© 2014 Rob. All rights reserved.

Dusty Rhodes

dustyrhodes

Acrylic, spray and paint marker on 30″ x 40″ canvas

Dusty Rhodes is one of the most beloved men to ever step into a professional wrestling ring. Born Virgil Runnels, Jr in 1945 Texas. After overcoming osteomyelitis in his hip when he was six, he made his pro wrestling debut in 1968. He achieved early notoriety in Minnesota’s American Wrestling Association teaming with ‘Dirty’ Dick Murdoch as The Texas Outlaws. He broke off as a fan-favorite singles wrestler in 1974 in the Florida territory of the National Wrestling Alliance after turning on his villainous tag team partner Pak Song in a match against Eddie and Mike Graham. He soon gained the nicknames of Stardust, the White Soul King and the one that stuck, The American Dream. He became a staple of the NWA territories, primarily in Florida and Georgia, where he would also occasionally compete under a mask as the Midnight Rider.

In the early 1980’s he began working for Jim Crockett Promotions, later World Championship Wrestling, where he had a fondly-remembered tag team with Magnum T.A. The duo tore the house down on numerous occasions competing against teams like The Russian Team (Ivan Koloff, Nikita Koloff and Krusher Khruschev) and most famously The Four Horsemen (Ric Flair, Arn Anderson, Ole Anderson and Tully Blanchard) before Magnum’s career was ended by a car wreck. After a brief partnership with Hawk and Animal, The Road Warriors, he had notable singles feuds with legends like Abdullah the Butcher, Terry Funk, Kevin Sullivan, Blackjack Mulligan, Harley Race, ‘Superstar’ Billy Graham, Ric Flair and Tully Blanchard. During this time he won the NWA World Heavyweight Championship three times, twice from Race and once from Flair. His work against Flair and the Horsemen is widely considered one of the best feuds in the history of the sport, both for the in-ring work and for the heated promos between the two. It was during this time Dusty cut the infamous ‘Hard Times’ promo, that’s a a benchmark for what a wrestler can do with a microphone.

In 1985 Rhodes became a booker for Crockett, leading to him being credited with inventing the names and many types of matches such as the famous War Games. A match ending in controversy after a referee has been knock unconscious being called a ‘Dusty Finish’ is also named after him. After being fired from WCW in 1988 for allowing blood to be shown on TV, he landed with the World Wrestling Federation as the ‘Common Man’ Dusty Rhodes. He was put in an absolutely ridiculous polka-dotted singlet and matching headband, but his overpowering charisma and abilities in the ring still led him to be a fan favorite, and he had notable rivalries with ‘The Macho Man’ Randy Savage and ‘The Million Dollar Man’ Ted DiBiase. He left in 1991, ending his career as a full-time in-ring competitor.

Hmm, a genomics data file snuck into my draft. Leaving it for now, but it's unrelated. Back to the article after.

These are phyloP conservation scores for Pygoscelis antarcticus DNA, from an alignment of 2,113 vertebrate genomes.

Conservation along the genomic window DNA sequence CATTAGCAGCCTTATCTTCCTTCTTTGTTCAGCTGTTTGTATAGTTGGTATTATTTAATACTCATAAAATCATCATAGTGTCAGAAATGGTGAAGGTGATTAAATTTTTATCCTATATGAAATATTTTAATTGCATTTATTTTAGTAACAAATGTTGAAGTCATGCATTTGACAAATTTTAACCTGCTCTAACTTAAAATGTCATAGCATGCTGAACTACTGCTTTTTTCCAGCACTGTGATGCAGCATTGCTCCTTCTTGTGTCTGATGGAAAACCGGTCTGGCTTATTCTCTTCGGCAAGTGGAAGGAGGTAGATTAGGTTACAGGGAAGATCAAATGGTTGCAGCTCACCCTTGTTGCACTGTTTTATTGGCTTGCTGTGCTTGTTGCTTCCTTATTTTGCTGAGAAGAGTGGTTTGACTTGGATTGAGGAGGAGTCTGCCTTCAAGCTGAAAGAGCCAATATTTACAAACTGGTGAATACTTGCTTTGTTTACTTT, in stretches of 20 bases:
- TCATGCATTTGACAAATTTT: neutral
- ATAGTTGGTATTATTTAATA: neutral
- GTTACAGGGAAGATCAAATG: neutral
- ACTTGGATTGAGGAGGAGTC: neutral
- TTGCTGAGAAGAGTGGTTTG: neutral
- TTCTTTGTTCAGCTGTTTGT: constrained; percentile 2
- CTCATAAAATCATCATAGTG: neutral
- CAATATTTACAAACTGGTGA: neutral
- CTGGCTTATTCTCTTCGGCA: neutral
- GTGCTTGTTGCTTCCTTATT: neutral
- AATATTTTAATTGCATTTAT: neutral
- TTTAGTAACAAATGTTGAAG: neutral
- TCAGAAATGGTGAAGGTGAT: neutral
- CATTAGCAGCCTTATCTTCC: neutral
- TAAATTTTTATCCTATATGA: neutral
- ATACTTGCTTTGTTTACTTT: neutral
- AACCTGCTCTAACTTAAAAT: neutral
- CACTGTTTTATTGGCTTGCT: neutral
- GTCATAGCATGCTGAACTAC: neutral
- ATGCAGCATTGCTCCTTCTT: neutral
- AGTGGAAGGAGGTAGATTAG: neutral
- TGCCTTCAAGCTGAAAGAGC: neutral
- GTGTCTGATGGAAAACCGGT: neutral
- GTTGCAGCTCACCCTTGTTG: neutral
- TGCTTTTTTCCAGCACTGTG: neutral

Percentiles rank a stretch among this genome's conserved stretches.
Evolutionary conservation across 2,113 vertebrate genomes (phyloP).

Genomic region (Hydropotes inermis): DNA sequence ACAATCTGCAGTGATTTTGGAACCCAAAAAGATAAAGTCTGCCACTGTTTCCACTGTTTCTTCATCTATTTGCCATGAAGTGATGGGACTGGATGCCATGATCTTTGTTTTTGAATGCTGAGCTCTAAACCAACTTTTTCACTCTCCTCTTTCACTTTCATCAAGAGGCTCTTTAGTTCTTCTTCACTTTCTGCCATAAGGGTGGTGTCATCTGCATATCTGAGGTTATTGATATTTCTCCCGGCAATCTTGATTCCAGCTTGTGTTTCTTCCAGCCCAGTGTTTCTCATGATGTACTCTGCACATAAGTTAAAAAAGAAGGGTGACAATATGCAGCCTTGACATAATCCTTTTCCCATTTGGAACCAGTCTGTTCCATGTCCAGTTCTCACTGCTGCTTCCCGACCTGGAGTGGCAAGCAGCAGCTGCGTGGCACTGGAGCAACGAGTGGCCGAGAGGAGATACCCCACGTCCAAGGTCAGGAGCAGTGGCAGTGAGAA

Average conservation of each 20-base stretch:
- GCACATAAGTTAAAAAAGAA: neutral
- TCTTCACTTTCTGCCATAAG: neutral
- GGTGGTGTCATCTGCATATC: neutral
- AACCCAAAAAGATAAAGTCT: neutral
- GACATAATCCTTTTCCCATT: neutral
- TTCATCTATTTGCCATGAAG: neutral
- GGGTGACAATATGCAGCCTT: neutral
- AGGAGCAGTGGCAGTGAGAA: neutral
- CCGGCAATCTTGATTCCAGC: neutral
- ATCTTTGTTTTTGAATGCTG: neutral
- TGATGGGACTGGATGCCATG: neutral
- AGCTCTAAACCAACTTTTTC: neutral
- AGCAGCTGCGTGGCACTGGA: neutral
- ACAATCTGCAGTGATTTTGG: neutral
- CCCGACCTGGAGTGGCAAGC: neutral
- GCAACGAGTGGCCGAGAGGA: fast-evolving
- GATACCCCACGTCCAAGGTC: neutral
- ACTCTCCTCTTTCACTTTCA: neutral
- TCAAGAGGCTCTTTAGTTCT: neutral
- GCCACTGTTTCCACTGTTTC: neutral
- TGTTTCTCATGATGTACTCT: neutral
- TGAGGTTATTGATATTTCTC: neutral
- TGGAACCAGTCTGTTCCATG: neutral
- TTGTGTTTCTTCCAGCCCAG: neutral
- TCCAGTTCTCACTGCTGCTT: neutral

He returned to WCW as a part of their booking committee and managed Ron Simmons during his historic victory over Vader for the WCW World Heavyweight Championship, as well as sitting in with the announce team. By this time his son Dustin was an active competitor, and in 1994 Dusty returned to the ring to fight alongside his son in a tag match. When the New World Order faction invaded WCW, he was initially fighting against them, but soon joined as the manager of Scott Hall and Kevin Nash after turning on Larry Zbyszko.

After leaving WCW again, he briefly competed in Extreme Championship Wrestling to put over Steve Corino. He then joined Total Nonstop Action Wrestling in 2003 as head booker and as an occasional competitor until leaving the company in 2005. During this time and through 2006 he also took independent bookings, competing against the likes of Jerry ‘The King’ Lawler, Gangrel, Kamala, Chris Candido, Mil Mascaras, Dos Caras, and Terry Funk.

In 2005 he began appearing again for the WWE, notably to support his son Cody Rhodes who had begun competing there, and also having a brief feud with Randy Orton. He currently works there as the head writer and creative director of their NXT Wrestling program, which functions as the developmental territory for WWE and building the superstars of tomorrow. I personally think that NXT is the very best wrestling show being made today. Near the end of 2013 he appeared in the corner supporting both sons Dustin ‘Goldust’ Rhodes and Cody Rhodes when they defeated Roman Reigns and Seth Rollins to become the new WWE World Tag Team Champions. At 68 years young, he is still actively guiding the course of the professional wrestling world both behind the scenes, through his accomplished sons Dustin and Cody, and even on-camera. Truly an inspiration.

About the piece: I first laid down a layer of black house paint on the background, and lightly sprayed over it with a few colors of paint, followed by a bit of red and pink paint and laid down some lines with paint markers. I then applied the paint directly to the canvas for his torso and mixed it right there, mostly with my fingers. After rendering the head, I felt like the torso area was creating a dueling negative space against the background, which I didn’t want. I drew his face again on that area with a red paint marker, creating a bit of symbolism about how he has transcended the confines of his own flesh into the stuff of legend. As lofty as that sounds, it still didn’t feel right visually, so I finished it off by painting his signature with some violet spray paint and voila: My first painting of 2014!

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